Subsection 39(1)(c) defines the business investment loss. It may arise from the disposition of:
I. a share of a corporation that is a small business corporation, or
II. a debt owing to the taxpayer by a Canadian-controlled private corporation. If a taxpayer is a corporation, the debtor corporation must be unrelated.
The Canadian-controlled private corporation referred above must be:
I. a small business corporation;
II. a bankrupt corporation that was a small business corporation when it last became a bankrupt; or
III. a corporation that was insolvent and was a small business corporation at the time of a winding-up order.
To be a business investment loss, the disposition must be to an arm’s length person or be deemed to have occurred under subsection 50(1). Subsection 50(1) can be used where a taxpayer:
I. is owed a debt that is established in the year to be a bad debt, or
II. owns shares of a corporation that becomes bankrupt or insolvent.
Subsection 50(1) will deem a disposition of the debt or shares for nil proceeds and to have reacquired the shares or debt immediately after the end of the year for nil cost, allowing the taxpayer to recognize a capital loss even though there was no actual disposition of the shares or debt. The advantage of this is that the taxpayer can write off the investment while still retaining ownership. A taxpayer must elect for 50(1) to apply. To make this election, a letter should be sent to the tax center explaining the loss and requesting it to be considered a business investment loss. It is recommended to attach this chart to the letter.
As per subsection 38(c), an allowable business investment loss (ABIL) is 1/2 of the taxpayer’s business investment loss discussed above. The ABIL can be used to reduce all sources of income. It should be first deducted in the year it arises. Any remaining portion can be carried back 3 years and carried forward 10 years (7 years for ABIL arising in 2003 or earlier years) as a non-capital loss. After 10 years (7 years for ABIL arising in 2003 or earlier years) the unapplied part becomes a net capital loss and will be carried forward indefinitely to be deducted against taxable capital gains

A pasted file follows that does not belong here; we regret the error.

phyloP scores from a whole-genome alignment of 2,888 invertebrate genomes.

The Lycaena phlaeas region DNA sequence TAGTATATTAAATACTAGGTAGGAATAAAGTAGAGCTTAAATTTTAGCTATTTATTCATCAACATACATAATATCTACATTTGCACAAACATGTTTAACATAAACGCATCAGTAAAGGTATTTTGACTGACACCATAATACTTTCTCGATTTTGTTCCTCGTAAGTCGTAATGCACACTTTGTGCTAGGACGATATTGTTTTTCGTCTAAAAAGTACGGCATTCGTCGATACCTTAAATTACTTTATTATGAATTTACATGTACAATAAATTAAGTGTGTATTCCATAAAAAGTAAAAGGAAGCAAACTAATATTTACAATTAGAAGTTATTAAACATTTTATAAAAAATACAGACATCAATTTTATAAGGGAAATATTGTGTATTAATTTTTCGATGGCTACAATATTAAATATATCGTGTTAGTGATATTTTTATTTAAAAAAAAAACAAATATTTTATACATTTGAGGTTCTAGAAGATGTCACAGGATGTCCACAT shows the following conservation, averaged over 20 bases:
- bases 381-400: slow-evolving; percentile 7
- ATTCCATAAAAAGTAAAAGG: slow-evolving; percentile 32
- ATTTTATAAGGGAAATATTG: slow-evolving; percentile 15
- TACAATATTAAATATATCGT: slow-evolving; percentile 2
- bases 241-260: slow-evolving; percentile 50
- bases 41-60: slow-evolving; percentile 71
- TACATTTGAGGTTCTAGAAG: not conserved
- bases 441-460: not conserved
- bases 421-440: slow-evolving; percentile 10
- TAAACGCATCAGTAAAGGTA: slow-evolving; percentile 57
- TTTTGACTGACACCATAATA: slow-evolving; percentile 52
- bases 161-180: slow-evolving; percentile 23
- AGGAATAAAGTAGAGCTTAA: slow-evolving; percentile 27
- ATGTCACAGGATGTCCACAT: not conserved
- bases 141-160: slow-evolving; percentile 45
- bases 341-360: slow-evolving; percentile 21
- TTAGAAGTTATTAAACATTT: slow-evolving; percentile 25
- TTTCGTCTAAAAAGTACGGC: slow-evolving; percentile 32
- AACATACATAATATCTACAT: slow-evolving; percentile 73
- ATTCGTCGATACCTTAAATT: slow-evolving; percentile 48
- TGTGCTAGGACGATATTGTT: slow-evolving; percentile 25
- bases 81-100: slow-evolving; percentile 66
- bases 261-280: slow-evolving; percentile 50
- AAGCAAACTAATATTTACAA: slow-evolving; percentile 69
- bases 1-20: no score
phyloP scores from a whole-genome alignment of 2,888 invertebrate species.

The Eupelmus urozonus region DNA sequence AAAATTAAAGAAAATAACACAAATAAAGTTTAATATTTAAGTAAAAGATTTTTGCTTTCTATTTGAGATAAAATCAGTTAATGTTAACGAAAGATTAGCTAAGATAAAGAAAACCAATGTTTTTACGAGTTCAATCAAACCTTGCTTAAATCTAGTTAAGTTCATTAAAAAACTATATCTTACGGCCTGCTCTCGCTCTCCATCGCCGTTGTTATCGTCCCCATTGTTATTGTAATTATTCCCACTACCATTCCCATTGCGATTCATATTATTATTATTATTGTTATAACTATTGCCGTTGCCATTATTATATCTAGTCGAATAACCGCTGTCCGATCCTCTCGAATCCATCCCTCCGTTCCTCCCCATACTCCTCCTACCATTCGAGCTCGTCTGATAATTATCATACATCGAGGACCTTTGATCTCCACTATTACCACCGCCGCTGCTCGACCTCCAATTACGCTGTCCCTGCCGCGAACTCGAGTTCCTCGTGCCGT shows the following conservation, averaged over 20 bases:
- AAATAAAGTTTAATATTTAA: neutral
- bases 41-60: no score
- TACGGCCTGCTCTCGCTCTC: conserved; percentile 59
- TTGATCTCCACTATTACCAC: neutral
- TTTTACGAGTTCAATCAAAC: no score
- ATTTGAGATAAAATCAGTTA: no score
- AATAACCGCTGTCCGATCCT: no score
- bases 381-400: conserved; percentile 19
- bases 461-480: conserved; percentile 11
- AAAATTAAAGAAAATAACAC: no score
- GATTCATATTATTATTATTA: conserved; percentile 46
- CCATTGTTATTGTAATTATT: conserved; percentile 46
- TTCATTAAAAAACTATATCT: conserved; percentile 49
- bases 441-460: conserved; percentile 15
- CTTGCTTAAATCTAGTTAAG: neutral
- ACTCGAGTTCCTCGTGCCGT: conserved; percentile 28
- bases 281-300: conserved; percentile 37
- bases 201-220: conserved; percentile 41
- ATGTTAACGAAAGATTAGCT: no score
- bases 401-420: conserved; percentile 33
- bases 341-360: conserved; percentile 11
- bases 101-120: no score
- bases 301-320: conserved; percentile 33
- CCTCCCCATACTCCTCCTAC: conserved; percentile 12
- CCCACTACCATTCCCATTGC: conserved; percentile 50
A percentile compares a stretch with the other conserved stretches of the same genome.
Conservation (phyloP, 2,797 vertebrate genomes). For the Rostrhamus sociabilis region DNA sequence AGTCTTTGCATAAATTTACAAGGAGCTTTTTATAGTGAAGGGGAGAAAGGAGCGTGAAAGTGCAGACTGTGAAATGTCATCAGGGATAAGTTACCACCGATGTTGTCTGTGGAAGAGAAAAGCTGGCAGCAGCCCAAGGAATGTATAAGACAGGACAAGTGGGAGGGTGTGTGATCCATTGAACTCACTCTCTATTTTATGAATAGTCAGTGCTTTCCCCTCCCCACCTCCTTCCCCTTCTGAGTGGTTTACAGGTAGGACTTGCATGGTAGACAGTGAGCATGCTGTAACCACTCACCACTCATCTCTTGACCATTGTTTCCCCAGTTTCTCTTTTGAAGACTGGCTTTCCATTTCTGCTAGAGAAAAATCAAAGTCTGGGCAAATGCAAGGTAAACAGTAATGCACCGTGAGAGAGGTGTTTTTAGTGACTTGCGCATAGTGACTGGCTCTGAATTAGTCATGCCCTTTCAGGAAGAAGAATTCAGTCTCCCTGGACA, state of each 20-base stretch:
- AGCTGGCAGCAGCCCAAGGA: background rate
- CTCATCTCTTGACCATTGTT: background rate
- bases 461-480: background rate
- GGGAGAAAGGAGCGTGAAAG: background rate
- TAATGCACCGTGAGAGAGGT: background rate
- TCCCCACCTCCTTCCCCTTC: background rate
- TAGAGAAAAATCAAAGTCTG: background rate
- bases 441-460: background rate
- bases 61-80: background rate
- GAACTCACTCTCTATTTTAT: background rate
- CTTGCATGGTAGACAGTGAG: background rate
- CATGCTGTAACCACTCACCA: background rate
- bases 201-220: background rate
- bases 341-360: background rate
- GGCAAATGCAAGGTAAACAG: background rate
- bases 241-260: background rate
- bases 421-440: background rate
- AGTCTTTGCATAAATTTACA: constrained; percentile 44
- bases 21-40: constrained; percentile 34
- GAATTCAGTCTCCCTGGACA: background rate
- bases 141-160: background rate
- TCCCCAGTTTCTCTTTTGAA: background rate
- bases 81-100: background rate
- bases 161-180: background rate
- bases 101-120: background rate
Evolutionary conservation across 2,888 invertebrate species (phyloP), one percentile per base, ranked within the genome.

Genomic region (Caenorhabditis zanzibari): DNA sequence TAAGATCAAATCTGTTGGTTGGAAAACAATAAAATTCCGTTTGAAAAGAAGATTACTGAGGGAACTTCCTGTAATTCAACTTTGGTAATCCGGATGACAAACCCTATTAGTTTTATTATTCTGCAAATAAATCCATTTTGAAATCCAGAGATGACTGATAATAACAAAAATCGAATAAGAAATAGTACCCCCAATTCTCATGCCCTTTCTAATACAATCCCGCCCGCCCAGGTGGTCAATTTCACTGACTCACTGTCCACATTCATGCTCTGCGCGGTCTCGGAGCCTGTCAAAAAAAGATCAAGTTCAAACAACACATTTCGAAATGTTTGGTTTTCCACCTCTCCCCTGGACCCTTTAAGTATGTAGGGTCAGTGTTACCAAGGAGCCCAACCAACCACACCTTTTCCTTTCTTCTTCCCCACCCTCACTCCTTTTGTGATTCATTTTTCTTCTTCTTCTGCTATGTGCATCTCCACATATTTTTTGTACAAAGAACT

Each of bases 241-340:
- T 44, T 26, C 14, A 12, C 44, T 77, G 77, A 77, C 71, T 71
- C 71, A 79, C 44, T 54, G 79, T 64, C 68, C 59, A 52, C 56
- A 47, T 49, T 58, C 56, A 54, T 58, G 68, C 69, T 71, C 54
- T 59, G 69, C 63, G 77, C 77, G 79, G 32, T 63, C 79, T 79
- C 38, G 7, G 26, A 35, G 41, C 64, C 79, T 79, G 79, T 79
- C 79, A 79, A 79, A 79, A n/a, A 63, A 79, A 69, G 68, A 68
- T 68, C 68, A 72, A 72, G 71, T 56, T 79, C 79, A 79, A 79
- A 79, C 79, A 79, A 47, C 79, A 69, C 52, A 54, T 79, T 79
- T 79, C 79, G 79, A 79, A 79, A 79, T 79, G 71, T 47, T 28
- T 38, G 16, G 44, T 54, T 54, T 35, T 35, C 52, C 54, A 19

The ABIL is claimed on line 217 of the personal income tax return after completing Schedule 3 indicating a deemed disposal. If the loss is incurred by a corporation, schedule 6 of the T2 tax return needs to be completed.
The business investment loss will be reduced by the amount of any applicable reductions discussed below. The reductions will remain a capital loss.
I. the amount of the taxable dividends paid or payable after 1971 to the taxpayer or the spouse or a trust of which the taxpayer or the spouse is a beneficiary.
II. Twice the amount of capital gain deductions claimed in the prior years (the ratio might be 3/2 or 4/3 if the deductions were claimed prior to 1990).
You should note that the CRA often does a desk audit of an ABIL claimed and requests all of the supporting documentation to substantiate the amount of the ABIL. Be prepared to provide all supporting documents if you claim an ABIL.